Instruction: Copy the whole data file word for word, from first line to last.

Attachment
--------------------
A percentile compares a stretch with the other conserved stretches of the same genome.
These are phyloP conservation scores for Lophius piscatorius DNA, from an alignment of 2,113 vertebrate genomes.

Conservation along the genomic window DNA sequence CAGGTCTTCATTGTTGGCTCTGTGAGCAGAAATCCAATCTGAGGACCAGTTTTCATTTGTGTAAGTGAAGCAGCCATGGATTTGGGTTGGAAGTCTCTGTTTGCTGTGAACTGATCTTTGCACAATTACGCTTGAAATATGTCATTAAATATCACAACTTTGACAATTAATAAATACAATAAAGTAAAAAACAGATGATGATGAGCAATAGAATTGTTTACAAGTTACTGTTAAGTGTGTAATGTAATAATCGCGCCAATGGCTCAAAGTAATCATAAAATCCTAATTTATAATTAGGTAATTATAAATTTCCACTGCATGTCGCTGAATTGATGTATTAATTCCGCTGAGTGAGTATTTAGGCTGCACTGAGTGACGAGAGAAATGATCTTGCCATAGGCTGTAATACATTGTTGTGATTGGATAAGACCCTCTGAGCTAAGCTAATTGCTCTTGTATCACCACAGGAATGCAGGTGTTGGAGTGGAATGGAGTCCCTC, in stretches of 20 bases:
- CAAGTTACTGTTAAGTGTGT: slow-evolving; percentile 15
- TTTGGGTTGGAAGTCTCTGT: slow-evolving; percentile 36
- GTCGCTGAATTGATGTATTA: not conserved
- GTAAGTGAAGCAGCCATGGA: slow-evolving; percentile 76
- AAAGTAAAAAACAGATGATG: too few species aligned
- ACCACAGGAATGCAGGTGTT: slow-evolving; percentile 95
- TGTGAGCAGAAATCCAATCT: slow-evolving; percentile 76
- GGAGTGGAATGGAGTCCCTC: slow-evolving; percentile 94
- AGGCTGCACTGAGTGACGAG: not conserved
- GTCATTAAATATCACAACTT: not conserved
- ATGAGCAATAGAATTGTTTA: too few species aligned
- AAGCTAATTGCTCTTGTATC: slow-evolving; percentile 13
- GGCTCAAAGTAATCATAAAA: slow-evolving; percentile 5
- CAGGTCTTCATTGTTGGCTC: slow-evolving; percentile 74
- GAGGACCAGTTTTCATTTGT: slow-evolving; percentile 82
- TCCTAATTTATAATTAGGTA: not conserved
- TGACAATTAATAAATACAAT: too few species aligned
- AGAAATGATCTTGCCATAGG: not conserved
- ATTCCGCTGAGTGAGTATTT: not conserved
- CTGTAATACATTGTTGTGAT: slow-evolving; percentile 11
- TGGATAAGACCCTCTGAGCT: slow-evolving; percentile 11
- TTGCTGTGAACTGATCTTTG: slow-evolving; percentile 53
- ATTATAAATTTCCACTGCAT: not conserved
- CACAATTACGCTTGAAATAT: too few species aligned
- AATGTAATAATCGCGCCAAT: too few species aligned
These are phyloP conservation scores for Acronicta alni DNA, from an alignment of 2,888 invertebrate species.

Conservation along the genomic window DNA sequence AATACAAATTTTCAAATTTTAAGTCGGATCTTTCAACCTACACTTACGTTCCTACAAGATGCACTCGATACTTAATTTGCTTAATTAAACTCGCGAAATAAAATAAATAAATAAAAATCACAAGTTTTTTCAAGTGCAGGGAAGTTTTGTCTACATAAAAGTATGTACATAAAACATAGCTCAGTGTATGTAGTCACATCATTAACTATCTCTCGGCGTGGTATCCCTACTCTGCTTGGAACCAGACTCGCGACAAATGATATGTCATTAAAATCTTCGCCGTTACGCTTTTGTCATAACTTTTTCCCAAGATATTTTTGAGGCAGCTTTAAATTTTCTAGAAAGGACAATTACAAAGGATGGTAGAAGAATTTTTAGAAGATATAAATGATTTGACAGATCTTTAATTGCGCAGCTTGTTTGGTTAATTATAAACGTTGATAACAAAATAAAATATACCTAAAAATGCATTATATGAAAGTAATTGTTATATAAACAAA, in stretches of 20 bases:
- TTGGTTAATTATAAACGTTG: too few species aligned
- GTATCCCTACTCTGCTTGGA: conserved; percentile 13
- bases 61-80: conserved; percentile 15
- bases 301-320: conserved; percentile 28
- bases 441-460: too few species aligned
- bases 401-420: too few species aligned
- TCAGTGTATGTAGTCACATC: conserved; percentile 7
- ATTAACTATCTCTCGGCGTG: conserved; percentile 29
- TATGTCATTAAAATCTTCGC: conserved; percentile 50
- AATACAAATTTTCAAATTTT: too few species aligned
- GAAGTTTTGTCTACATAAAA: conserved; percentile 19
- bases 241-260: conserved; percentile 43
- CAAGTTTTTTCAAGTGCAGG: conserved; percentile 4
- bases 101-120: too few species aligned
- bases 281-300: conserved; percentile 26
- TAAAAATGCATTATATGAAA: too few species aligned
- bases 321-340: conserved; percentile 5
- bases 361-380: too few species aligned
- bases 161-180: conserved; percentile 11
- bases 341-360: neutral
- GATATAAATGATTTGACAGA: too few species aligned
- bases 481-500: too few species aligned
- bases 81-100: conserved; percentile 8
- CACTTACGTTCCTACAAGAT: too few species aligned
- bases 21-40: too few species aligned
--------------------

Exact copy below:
A percentile compares a stretch with the other conserved stretches of the same genome.
These are phyloP conservation scores for Lophius piscatorius DNA, from an alignment of 2,113 vertebrate genomes.

Conservation along the genomic window DNA sequence CAGGTCTTCATTGTTGGCTCTGTGAGCAGAAATCCAATCTGAGGACCAGTTTTCATTTGTGTAAGTGAAGCAGCCATGGATTTGGGTTGGAAGTCTCTGTTTGCTGTGAACTGATCTTTGCACAATTACGCTTGAAATATGTCATTAAATATCACAACTTTGACAATTAATAAATACAATAAAGTAAAAAACAGATGATGATGAGCAATAGAATTGTTTACAAGTTACTGTTAAGTGTGTAATGTAATAATCGCGCCAATGGCTCAAAGTAATCATAAAATCCTAATTTATAATTAGGTAATTATAAATTTCCACTGCATGTCGCTGAATTGATGTATTAATTCCGCTGAGTGAGTATTTAGGCTGCACTGAGTGACGAGAGAAATGATCTTGCCATAGGCTGTAATACATTGTTGTGATTGGATAAGACCCTCTGAGCTAAGCTAATTGCTCTTGTATCACCACAGGAATGCAGGTGTTGGAGTGGAATGGAGTCCCTC, in stretches of 20 bases:
- CAAGTTACTGTTAAGTGTGT: slow-evolving; percentile 15
- TTTGGGTTGGAAGTCTCTGT: slow-evolving; percentile 36
- GTCGCTGAATTGATGTATTA: not conserved
- GTAAGTGAAGCAGCCATGGA: slow-evolving; percentile 76
- AAAGTAAAAAACAGATGATG: too few species aligned
- ACCACAGGAATGCAGGTGTT: slow-evolving; percentile 95
- TGTGAGCAGAAATCCAATCT: slow-evolving; percentile 76
- GGAGTGGAATGGAGTCCCTC: slow-evolving; percentile 94
- AGGCTGCACTGAGTGACGAG: not conserved
- GTCATTAAATATCACAACTT: not conserved
- ATGAGCAATAGAATTGTTTA: too few species aligned
- AAGCTAATTGCTCTTGTATC: slow-evolving; percentile 13
- GGCTCAAAGTAATCATAAAA: slow-evolving; percentile 5
- CAGGTCTTCATTGTTGGCTC: slow-evolving; percentile 74
- GAGGACCAGTTTTCATTTGT: slow-evolving; percentile 82
- TCCTAATTTATAATTAGGTA: not conserved
- TGACAATTAATAAATACAAT: too few species aligned
- AGAAATGATCTTGCCATAGG: not conserved
- ATTCCGCTGAGTGAGTATTT: not conserved
- CTGTAATACATTGTTGTGAT: slow-evolving; percentile 11
- TGGATAAGACCCTCTGAGCT: slow-evolving; percentile 11
- TTGCTGTGAACTGATCTTTG: slow-evolving; percentile 53
- ATTATAAATTTCCACTGCAT: not conserved
- CACAATTACGCTTGAAATAT: too few species aligned
- AATGTAATAATCGCGCCAAT: too few species aligned
These are phyloP conservation scores for Acronicta alni DNA, from an alignment of 2,888 invertebrate species.

Conservation along the genomic window DNA sequence AATACAAATTTTCAAATTTTAAGTCGGATCTTTCAACCTACACTTACGTTCCTACAAGATGCACTCGATACTTAATTTGCTTAATTAAACTCGCGAAATAAAATAAATAAATAAAAATCACAAGTTTTTTCAAGTGCAGGGAAGTTTTGTCTACATAAAAGTATGTACATAAAACATAGCTCAGTGTATGTAGTCACATCATTAACTATCTCTCGGCGTGGTATCCCTACTCTGCTTGGAACCAGACTCGCGACAAATGATATGTCATTAAAATCTTCGCCGTTACGCTTTTGTCATAACTTTTTCCCAAGATATTTTTGAGGCAGCTTTAAATTTTCTAGAAAGGACAATTACAAAGGATGGTAGAAGAATTTTTAGAAGATATAAATGATTTGACAGATCTTTAATTGCGCAGCTTGTTTGGTTAATTATAAACGTTGATAACAAAATAAAATATACCTAAAAATGCATTATATGAAAGTAATTGTTATATAAACAAA, in stretches of 20 bases:
- TTGGTTAATTATAAACGTTG: too few species aligned
- GTATCCCTACTCTGCTTGGA: conserved; percentile 13
- bases 61-80: conserved; percentile 15
- bases 301-320: conserved; percentile 28
- bases 441-460: too few species aligned
- bases 401-420: too few species aligned
- TCAGTGTATGTAGTCACATC: conserved; percentile 7
- ATTAACTATCTCTCGGCGTG: conserved; percentile 29
- TATGTCATTAAAATCTTCGC: conserved; percentile 50
- AATACAAATTTTCAAATTTT: too few species aligned
- GAAGTTTTGTCTACATAAAA: conserved; percentile 19
- bases 241-260: conserved; percentile 43
- CAAGTTTTTTCAAGTGCAGG: conserved; percentile 4
- bases 101-120: too few species aligned
- bases 281-300: conserved; percentile 26
- TAAAAATGCATTATATGAAA: too few species aligned
- bases 321-340: conserved; percentile 5
- bases 361-380: too few species aligned
- bases 161-180: conserved; percentile 11
- bases 341-360: neutral
- GATATAAATGATTTGACAGA: too few species aligned
- bases 481-500: too few species aligned
- bases 81-100: conserved; percentile 8
- CACTTACGTTCCTACAAGAT: too few species aligned
- bases 21-40: too few species aligned